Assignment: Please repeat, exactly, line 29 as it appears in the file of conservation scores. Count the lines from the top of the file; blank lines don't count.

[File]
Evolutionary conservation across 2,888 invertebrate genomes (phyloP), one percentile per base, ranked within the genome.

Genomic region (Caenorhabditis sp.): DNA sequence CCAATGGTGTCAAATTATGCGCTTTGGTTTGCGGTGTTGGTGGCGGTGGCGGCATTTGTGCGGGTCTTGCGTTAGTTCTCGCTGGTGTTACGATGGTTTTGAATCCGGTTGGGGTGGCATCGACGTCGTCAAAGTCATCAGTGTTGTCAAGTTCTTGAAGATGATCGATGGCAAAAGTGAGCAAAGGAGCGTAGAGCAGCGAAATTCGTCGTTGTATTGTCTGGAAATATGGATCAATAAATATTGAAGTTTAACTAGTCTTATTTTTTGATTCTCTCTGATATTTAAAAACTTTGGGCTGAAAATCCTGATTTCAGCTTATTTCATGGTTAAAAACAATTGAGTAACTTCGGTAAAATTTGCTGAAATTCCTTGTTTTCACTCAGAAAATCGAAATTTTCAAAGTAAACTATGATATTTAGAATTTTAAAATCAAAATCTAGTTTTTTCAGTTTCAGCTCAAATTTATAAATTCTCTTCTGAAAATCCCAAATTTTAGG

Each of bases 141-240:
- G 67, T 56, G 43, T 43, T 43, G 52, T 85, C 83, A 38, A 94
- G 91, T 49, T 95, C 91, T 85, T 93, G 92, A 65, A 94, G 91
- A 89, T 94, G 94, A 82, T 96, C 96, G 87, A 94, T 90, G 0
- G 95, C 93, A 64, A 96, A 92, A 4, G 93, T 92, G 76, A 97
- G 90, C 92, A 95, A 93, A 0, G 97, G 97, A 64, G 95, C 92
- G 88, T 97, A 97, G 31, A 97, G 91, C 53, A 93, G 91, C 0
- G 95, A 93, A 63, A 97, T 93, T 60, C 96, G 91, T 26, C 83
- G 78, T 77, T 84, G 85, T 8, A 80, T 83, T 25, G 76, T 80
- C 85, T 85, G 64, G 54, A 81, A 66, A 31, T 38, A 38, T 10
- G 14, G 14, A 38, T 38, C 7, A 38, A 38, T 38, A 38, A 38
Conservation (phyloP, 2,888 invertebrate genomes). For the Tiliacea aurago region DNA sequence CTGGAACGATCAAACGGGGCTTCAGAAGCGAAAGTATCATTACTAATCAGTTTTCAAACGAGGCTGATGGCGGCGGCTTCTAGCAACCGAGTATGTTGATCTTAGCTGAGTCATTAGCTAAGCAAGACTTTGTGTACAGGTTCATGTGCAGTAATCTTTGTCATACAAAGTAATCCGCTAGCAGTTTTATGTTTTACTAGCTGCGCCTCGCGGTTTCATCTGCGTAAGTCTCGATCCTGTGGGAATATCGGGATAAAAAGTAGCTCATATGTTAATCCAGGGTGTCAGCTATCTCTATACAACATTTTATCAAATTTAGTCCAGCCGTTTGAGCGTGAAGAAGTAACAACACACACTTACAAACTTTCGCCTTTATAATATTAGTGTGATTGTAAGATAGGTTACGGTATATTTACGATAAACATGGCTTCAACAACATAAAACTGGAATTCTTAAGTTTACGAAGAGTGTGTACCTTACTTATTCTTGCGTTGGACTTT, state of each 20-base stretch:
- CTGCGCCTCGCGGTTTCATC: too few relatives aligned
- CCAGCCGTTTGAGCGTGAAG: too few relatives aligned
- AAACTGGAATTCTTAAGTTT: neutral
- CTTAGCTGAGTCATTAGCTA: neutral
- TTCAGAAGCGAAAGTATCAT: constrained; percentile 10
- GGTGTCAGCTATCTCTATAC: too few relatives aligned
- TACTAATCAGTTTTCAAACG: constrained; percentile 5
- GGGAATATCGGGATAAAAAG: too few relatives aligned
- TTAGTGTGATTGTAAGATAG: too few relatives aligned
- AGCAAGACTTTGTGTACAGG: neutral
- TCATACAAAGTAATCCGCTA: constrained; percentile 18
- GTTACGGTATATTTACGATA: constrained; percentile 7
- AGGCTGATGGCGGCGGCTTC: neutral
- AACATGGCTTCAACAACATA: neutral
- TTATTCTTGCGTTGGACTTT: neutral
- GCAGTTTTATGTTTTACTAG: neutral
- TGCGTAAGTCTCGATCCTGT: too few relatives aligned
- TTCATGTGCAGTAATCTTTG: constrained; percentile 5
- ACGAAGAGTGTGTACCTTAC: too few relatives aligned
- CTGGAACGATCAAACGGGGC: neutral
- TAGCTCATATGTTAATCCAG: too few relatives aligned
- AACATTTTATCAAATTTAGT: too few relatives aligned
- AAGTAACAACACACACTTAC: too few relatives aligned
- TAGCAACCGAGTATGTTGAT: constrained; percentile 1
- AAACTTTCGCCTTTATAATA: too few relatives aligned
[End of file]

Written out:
- TTATTCTTGCGTTGGACTTT: neutral